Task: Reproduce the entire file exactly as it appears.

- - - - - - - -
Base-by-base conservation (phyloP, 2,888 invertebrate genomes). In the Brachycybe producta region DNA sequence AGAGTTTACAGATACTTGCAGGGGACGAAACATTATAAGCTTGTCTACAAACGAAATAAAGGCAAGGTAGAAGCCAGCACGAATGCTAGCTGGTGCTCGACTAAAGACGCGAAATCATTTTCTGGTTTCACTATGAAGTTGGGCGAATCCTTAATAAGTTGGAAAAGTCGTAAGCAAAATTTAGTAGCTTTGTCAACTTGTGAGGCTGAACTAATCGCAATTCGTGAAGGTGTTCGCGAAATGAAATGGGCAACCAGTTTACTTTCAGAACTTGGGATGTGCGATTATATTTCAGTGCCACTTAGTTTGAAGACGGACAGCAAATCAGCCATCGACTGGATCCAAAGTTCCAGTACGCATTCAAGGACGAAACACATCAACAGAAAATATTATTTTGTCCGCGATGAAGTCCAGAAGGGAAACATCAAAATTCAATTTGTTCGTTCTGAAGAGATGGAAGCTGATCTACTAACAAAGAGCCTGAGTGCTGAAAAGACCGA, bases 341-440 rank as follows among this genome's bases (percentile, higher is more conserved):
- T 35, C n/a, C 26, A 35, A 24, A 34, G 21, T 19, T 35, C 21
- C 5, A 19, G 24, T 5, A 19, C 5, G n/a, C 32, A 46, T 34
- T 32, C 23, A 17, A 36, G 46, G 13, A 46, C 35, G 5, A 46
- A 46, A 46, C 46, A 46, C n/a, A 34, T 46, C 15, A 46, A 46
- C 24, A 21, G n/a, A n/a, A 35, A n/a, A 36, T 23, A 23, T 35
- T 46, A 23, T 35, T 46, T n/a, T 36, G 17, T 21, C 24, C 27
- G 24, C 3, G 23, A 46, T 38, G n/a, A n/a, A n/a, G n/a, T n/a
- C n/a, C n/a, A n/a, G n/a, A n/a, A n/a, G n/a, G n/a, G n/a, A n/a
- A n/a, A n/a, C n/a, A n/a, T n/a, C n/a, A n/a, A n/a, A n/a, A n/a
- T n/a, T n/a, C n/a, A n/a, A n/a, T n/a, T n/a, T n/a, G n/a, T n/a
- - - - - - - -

Base-by-base conservation (phyloP, 2,888 invertebrate genomes). In the Brachycybe producta region DNA sequence AGAGTTTACAGATACTTGCAGGGGACGAAACATTATAAGCTTGTCTACAAACGAAATAAAGGCAAGGTAGAAGCCAGCACGAATGCTAGCTGGTGCTCGACTAAAGACGCGAAATCATTTTCTGGTTTCACTATGAAGTTGGGCGAATCCTTAATAAGTTGGAAAAGTCGTAAGCAAAATTTAGTAGCTTTGTCAACTTGTGAGGCTGAACTAATCGCAATTCGTGAAGGTGTTCGCGAAATGAAATGGGCAACCAGTTTACTTTCAGAACTTGGGATGTGCGATTATATTTCAGTGCCACTTAGTTTGAAGACGGACAGCAAATCAGCCATCGACTGGATCCAAAGTTCCAGTACGCATTCAAGGACGAAACACATCAACAGAAAATATTATTTTGTCCGCGATGAAGTCCAGAAGGGAAACATCAAAATTCAATTTGTTCGTTCTGAAGAGATGGAAGCTGATCTACTAACAAAGAGCCTGAGTGCTGAAAAGACCGA, bases 341-440 rank as follows among this genome's bases (percentile, higher is more conserved):
- T 35, C n/a, C 26, A 35, A 24, A 34, G 21, T 19, T 35, C 21
- C 5, A 19, G 24, T 5, A 19, C 5, G n/a, C 32, A 46, T 34
- T 32, C 23, A 17, A 36, G 46, G 13, A 46, C 35, G 5, A 46
- A 46, A 46, C 46, A 46, C n/a, A 34, T 46, C 15, A 46, A 46
- C 24, A 21, G n/a, A n/a, A 35, A n/a, A 36, T 23, A 23, T 35
- T 46, A 23, T 35, T 46, T n/a, T 36, G 17, T 21, C 24, C 27
- G 24, C 3, G 23, A 46, T 38, G n/a, A n/a, A n/a, G n/a, T n/a
- C n/a, C n/a, A n/a, G n/a, A n/a, A n/a, G n/a, G n/a, G n/a, A n/a
- A n/a, A n/a, C n/a, A n/a, T n/a, C n/a, A n/a, A n/a, A n/a, A n/a
- T n/a, T n/a, C n/a, A n/a, A n/a, T n/a, T n/a, T n/a, G n/a, T n/a